More info: http://chrisharrison.net/projects/scratchinput
Scratch Input: Creating Large, Inexpensive, Unpowered and Mobile Finger Input Surfaces
We present Scratch Input, an acoustic-based input technique that relies on the unique sound produced when a fingernail is dragged over the surface of a textured material, such as wood, fabric, or wall paint. We employ a simple sensor that can be easily coupled with existing surfaces, such as walls and tables, turning them into large, unpowered and ad hoc finger input surfaces. Our sensor is sufficiently small that it could be incorporated into a mobile device, allowing any suitable surface on which it rests to be appropriated as a gestural input surface. Several example applications were developed to demonstrate possible interactions. We conclude with a study that shows users can perform six Scratch Input gestures at about 90% accuracy with less than five minutes of training and on wide variety of surfaces.
This is an oldie…
The video shows my application to control a mobile robot at distance using arm gestures. It was recorded in 2002 at Tec de Monterrey Campus Cuernavaca, México.
The system is composed by a Nomad Scout II robot with a cheap videocamera, and a Silicon Graphics computer R5000 with a webcam. Many features of the the system running can be seen on the computer’s monitor.
There are 3 main windows, the top-left window shows the images taken with the robot’s camera.
In the window on the right it can be seen the visual tracking of the right hand of the user.
On the blue window behind the other two shows the recognition results.
For gesture recognition we use dynamic naive Bayesian classifiers, a variant of hidden Markov models that considers a factored representation of the attributes or features that compose each observation. This representation requires less iterations of the Expectation-Maximization algorithm while keep competitive classification rates.
To characterize gestures we use posture and motion features, two sets of features not commonly combined for historical reasons :S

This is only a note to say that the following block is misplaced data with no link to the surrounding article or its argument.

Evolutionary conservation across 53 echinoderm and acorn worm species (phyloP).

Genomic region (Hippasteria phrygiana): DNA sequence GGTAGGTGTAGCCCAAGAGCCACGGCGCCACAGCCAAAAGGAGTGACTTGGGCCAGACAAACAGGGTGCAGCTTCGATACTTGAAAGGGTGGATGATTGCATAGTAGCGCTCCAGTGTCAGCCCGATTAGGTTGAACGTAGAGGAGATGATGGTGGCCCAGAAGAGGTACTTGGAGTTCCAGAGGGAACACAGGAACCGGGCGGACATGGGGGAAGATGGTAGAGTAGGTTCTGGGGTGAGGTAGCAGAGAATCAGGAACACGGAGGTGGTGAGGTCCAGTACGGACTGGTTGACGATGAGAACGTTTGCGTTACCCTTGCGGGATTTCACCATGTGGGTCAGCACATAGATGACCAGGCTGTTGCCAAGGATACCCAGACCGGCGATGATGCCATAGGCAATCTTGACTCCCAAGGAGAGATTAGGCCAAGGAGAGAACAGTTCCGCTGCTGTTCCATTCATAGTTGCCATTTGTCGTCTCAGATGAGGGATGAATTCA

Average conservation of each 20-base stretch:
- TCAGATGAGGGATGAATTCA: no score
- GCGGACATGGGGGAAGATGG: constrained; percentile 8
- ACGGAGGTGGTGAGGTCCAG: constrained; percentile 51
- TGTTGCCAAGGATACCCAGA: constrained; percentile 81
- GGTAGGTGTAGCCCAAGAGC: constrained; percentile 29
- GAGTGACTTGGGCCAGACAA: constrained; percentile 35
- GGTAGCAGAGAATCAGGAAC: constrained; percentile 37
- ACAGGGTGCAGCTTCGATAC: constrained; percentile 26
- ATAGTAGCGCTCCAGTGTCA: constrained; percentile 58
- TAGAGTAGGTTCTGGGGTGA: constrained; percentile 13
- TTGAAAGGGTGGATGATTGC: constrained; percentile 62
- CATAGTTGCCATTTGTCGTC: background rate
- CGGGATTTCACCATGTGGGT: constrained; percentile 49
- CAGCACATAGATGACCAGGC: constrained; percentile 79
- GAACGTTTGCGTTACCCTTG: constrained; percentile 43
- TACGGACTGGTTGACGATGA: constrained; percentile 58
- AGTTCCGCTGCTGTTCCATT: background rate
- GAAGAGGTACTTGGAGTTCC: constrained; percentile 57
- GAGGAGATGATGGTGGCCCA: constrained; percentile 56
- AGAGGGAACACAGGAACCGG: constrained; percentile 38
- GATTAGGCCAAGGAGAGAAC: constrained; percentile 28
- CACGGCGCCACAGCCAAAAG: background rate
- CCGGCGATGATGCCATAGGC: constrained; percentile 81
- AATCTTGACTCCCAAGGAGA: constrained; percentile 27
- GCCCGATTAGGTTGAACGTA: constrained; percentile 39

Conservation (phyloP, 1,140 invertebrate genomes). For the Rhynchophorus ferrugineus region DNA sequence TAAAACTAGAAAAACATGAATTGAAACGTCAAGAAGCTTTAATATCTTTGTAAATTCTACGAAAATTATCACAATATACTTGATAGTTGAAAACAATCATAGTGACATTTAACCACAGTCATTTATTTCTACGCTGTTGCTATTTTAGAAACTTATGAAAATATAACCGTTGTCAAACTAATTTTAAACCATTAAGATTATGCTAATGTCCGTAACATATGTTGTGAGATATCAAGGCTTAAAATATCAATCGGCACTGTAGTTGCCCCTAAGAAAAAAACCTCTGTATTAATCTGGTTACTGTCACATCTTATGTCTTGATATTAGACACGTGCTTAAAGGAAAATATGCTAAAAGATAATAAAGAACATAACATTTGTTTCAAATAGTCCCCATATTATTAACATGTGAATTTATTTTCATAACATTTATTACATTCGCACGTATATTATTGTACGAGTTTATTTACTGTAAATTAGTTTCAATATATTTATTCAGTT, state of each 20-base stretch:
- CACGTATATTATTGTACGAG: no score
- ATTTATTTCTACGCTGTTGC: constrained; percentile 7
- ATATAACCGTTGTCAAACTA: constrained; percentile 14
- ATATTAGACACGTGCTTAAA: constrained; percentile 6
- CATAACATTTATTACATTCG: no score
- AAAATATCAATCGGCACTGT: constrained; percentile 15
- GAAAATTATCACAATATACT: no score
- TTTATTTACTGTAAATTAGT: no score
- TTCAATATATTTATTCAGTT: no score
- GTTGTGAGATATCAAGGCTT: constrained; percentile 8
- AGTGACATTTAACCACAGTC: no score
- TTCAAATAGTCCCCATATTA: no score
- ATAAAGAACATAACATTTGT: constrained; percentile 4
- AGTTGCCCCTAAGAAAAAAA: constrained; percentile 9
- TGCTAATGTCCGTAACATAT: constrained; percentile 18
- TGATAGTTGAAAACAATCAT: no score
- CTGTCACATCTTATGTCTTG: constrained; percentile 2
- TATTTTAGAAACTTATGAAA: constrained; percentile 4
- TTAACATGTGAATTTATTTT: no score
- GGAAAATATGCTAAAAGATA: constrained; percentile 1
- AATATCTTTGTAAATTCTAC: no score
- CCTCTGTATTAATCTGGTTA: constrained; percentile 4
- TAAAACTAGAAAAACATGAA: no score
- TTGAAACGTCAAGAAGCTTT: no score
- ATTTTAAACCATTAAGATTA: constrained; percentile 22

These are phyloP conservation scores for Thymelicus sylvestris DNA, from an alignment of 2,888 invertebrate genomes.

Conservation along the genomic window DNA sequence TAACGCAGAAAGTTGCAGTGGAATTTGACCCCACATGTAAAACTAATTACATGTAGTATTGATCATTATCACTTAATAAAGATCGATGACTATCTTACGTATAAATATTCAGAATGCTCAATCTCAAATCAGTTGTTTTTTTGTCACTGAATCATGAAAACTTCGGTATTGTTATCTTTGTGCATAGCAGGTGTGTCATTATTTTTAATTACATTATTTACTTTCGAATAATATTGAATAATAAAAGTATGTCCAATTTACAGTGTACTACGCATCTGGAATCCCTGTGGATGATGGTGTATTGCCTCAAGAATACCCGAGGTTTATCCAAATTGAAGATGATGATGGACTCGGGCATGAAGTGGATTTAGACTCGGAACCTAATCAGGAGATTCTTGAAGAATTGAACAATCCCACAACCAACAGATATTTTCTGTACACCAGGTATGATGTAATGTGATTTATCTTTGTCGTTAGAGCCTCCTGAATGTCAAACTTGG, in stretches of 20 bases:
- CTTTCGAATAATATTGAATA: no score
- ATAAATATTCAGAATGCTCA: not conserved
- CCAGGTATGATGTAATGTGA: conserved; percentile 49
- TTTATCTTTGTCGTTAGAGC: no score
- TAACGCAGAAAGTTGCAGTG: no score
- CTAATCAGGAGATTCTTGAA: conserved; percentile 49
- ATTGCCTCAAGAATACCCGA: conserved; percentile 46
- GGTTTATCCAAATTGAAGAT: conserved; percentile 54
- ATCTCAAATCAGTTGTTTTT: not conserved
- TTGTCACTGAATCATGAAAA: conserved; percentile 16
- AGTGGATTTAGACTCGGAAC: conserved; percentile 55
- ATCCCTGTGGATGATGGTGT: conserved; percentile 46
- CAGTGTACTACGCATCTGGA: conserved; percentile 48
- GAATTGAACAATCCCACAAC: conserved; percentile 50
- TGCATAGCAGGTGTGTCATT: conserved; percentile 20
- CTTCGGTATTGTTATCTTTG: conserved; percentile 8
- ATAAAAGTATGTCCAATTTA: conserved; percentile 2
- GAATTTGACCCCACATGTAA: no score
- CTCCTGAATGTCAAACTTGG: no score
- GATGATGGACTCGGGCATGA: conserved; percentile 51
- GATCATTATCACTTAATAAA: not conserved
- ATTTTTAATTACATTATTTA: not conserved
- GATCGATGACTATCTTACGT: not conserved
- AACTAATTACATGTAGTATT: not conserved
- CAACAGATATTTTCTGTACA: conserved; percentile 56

We have proved empirically that this kind of features are useful to recognize similar gestures.
More information of this work:
Dynamic Bayesian networks for visual recognition of dynamic gestures
Journal of Intelligent and Fuzzy Systems
H. Avilés and Enrique Sucar
Volume 12, Numbers 3-4 / 2002, 243 – 250 (link)
Visual recognition of gestures using dynamic naive Bayesian classifiers
Aviles-Arriaga, H.H.; Sucar, L.E.; Mendoza, C.E.; Vargas, B.
Robot and Human Interactive Communication, 2003. Proceedings. ROMAN 2003. The 12th IEEE International Workshop on
Volume , Issue , 31 Oct.-2 Nov. 2003 Page(s): 133 – 138 (link)
Visual Recognition of Similar Gestures
International Conference on Pattern Recognition, 2006.
H.H. Aviles-Arriaga L.E. Sucar C.E. Mendoza (link)
Any suggestions and comments are welcome.
I am thinking about applying gesture (and speech) recognition to robots and here is an example of previous work. Unfortunately, the video is more or less totally uncomprehensible, so it’s not your fault if you can’t follow it… And the sound is dreadful, too. I wonder what happened to this piece of work, though.
Here’s a first look at the T-Mobile G1 Google Android phone’s gesture based unlocking mechanism.